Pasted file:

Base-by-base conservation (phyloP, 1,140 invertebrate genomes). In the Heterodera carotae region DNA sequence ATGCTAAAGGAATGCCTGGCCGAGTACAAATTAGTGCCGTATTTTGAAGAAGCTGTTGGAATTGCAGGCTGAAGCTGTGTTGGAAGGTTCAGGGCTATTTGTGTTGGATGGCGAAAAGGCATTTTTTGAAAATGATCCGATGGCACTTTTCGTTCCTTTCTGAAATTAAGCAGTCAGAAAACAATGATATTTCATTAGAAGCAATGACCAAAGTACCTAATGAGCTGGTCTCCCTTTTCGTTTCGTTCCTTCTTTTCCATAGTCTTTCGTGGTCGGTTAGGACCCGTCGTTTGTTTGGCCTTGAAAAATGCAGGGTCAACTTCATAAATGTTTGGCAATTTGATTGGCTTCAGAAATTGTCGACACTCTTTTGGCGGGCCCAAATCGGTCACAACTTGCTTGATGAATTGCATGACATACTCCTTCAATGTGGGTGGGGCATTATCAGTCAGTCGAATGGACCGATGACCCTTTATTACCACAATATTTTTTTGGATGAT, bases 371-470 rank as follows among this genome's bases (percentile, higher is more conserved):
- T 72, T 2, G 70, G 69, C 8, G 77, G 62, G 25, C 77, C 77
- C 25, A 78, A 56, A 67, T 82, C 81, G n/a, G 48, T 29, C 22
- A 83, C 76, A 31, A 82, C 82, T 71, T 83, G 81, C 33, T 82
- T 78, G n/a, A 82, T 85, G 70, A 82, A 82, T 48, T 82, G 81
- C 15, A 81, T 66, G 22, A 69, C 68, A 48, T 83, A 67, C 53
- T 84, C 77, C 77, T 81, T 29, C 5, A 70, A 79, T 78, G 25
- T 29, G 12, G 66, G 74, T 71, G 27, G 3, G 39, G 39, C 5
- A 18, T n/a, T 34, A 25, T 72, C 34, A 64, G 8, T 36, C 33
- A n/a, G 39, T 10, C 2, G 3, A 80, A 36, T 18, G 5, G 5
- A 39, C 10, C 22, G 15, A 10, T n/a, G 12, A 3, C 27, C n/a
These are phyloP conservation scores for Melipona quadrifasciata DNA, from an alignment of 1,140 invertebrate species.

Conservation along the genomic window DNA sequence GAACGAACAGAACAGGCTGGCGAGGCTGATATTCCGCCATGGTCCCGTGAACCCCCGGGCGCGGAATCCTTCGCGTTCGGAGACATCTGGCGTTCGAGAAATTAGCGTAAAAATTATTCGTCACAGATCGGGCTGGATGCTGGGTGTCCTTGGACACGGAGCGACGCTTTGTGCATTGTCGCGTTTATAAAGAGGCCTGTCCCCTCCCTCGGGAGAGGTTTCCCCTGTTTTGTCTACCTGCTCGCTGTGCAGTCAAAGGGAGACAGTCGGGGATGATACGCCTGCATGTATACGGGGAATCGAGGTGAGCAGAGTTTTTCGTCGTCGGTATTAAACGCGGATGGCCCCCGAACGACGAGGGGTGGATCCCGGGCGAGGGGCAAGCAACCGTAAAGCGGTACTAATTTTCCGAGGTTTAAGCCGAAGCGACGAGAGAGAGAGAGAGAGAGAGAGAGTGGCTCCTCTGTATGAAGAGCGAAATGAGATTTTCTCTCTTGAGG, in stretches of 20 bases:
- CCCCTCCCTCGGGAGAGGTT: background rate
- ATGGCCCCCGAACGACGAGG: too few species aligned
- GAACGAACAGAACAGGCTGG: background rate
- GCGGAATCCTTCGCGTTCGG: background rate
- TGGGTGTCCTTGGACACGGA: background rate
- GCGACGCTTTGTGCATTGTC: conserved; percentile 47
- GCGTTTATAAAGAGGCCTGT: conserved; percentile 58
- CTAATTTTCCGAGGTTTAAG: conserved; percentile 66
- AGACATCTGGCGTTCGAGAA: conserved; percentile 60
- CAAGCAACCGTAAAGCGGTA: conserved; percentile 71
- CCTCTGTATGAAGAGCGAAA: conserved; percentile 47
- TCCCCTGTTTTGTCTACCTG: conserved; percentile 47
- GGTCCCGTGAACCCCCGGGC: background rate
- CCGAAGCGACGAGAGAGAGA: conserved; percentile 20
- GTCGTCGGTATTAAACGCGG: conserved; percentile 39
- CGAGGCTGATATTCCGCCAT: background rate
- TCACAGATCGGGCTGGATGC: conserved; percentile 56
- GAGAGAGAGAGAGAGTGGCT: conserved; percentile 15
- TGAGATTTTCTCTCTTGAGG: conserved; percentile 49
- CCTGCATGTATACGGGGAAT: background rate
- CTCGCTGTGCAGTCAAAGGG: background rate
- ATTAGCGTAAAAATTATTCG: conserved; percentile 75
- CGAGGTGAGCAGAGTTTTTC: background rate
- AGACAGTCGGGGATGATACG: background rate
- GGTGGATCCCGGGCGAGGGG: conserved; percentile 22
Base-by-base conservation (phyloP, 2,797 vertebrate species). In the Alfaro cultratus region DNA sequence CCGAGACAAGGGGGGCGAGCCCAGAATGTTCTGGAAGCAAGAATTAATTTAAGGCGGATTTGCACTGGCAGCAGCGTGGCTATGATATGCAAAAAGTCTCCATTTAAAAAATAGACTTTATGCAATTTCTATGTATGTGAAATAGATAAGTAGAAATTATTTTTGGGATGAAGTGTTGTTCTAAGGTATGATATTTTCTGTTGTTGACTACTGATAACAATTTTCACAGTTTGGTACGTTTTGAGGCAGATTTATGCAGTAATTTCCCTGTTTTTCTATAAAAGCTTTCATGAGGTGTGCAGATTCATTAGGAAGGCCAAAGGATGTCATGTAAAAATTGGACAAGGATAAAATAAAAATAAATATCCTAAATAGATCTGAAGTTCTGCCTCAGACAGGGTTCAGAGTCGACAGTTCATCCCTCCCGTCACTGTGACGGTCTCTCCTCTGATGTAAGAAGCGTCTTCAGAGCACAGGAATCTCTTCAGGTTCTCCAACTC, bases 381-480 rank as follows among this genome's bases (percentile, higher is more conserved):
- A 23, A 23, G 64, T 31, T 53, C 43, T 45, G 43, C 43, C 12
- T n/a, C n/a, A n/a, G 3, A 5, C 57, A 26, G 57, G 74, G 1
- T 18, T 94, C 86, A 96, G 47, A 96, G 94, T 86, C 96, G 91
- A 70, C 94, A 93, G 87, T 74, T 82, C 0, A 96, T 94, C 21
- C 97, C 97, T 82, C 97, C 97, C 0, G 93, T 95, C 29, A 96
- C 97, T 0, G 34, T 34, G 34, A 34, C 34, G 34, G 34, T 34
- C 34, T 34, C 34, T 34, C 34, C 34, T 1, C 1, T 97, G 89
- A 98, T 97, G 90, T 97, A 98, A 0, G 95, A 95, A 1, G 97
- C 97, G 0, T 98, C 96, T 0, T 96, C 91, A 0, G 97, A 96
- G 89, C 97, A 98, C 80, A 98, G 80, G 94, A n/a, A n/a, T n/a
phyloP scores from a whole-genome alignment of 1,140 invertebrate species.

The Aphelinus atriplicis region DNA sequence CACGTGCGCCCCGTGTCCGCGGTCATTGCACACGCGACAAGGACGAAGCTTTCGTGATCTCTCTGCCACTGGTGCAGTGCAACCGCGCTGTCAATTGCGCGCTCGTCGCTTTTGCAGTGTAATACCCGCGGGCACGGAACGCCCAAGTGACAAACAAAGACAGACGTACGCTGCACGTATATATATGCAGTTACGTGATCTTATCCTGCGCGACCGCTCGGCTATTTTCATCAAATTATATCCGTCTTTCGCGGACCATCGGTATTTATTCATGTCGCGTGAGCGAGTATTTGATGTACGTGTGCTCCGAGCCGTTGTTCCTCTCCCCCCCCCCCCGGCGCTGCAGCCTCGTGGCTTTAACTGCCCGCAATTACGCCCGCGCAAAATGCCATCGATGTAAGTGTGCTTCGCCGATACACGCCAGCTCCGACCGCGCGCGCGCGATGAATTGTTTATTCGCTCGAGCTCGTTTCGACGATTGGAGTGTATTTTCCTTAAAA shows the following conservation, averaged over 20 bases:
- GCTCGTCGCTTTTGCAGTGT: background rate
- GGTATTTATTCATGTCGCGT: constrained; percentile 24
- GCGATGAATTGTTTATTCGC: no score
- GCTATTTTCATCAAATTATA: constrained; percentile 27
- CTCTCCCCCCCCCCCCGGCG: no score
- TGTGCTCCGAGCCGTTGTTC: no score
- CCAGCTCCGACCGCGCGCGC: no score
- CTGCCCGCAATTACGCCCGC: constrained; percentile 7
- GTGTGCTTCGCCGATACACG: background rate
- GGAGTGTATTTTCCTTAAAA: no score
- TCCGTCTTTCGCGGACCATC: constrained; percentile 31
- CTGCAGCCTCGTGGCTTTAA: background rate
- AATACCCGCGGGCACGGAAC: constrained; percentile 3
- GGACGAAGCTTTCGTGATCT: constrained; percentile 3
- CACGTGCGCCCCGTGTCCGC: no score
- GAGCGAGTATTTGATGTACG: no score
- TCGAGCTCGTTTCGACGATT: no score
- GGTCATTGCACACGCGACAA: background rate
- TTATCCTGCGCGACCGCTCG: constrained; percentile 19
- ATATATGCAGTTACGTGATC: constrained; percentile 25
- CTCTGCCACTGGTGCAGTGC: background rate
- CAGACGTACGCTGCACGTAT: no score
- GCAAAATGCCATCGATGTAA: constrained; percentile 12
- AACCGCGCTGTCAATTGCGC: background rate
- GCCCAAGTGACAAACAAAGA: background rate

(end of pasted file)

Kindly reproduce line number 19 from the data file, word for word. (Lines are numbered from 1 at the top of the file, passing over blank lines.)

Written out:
- GCGACGCTTTGTGCATTGTC: conserved; percentile 47